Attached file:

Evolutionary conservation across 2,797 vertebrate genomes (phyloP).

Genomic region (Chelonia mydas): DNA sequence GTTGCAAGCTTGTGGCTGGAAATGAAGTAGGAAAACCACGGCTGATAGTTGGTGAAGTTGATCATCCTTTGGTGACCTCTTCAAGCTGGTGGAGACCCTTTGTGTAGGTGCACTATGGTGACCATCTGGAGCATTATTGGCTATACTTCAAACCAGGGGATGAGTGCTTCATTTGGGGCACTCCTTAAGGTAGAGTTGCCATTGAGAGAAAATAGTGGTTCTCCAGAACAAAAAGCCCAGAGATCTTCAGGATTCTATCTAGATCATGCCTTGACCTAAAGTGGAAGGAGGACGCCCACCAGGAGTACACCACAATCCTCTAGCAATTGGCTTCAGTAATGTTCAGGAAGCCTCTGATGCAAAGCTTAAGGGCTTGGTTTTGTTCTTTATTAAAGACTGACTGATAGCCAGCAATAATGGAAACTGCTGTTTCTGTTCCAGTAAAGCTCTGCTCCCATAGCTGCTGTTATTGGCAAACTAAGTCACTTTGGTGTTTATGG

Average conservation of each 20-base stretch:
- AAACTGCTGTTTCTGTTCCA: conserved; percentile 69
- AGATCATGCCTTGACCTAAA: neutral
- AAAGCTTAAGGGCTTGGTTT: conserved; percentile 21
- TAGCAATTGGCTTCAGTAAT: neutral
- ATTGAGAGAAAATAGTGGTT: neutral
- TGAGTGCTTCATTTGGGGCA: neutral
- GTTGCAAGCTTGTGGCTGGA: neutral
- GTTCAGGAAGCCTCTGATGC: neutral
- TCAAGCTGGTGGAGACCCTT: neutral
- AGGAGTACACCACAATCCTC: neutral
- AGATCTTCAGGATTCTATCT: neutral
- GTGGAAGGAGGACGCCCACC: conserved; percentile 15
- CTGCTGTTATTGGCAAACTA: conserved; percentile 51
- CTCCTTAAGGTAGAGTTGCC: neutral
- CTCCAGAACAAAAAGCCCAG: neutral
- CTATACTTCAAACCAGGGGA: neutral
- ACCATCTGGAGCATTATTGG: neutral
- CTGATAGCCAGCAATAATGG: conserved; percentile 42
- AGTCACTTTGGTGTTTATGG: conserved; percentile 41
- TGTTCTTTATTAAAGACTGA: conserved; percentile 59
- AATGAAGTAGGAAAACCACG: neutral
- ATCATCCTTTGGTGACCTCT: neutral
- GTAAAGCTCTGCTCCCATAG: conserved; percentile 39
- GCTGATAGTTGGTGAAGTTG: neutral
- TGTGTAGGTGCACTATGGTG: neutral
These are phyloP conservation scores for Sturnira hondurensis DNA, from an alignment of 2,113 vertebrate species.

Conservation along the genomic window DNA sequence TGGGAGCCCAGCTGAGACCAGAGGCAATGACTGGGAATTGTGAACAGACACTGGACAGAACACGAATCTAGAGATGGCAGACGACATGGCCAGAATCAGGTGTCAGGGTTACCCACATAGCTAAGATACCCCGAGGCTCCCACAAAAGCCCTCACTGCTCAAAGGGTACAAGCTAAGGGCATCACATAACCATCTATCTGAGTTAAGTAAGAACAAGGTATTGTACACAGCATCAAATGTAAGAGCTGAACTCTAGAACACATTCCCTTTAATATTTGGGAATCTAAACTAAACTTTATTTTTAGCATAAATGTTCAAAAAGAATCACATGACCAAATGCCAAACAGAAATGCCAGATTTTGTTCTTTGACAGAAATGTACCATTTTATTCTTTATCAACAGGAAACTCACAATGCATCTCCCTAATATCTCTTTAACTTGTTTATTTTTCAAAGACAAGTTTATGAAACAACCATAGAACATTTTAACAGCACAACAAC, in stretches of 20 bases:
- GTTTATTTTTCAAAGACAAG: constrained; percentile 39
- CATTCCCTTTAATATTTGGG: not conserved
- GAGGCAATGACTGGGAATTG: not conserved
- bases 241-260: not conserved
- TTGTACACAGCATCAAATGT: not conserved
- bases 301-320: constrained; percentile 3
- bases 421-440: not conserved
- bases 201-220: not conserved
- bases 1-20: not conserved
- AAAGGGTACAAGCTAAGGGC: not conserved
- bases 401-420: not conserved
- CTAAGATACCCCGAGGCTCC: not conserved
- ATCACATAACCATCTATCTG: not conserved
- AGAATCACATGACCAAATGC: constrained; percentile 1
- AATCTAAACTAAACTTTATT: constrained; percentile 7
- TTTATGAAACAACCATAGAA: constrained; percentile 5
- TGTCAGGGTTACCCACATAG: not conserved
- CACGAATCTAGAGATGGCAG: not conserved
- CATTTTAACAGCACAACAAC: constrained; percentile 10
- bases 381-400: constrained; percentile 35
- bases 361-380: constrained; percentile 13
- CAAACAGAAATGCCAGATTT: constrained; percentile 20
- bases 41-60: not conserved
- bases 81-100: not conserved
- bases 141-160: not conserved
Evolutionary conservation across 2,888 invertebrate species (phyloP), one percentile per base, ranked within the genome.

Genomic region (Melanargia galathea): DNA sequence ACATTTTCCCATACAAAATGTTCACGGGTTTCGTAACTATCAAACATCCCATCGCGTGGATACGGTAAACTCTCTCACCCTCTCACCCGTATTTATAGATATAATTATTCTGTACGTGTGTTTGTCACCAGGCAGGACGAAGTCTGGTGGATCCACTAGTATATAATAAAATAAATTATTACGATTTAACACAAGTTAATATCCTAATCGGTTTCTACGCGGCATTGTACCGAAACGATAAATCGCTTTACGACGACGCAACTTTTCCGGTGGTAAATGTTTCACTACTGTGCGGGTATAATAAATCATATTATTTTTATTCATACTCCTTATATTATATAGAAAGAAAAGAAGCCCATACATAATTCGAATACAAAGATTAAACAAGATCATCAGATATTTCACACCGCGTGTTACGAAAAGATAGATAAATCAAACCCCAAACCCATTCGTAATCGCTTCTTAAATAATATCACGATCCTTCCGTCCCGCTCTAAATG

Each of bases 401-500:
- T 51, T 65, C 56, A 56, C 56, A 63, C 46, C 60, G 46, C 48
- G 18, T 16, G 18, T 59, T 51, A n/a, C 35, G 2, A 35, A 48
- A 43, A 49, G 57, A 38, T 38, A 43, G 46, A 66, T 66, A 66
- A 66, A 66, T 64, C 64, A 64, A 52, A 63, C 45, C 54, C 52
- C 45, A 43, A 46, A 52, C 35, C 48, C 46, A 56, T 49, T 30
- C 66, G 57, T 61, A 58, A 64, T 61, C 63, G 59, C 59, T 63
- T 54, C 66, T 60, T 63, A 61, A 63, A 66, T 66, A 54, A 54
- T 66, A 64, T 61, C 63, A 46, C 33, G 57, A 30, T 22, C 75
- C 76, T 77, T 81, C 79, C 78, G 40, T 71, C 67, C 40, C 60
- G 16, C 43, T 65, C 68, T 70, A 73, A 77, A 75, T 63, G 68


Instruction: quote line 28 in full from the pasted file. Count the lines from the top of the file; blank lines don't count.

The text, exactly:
- TGTGTAGGTGCACTATGGTG: neutral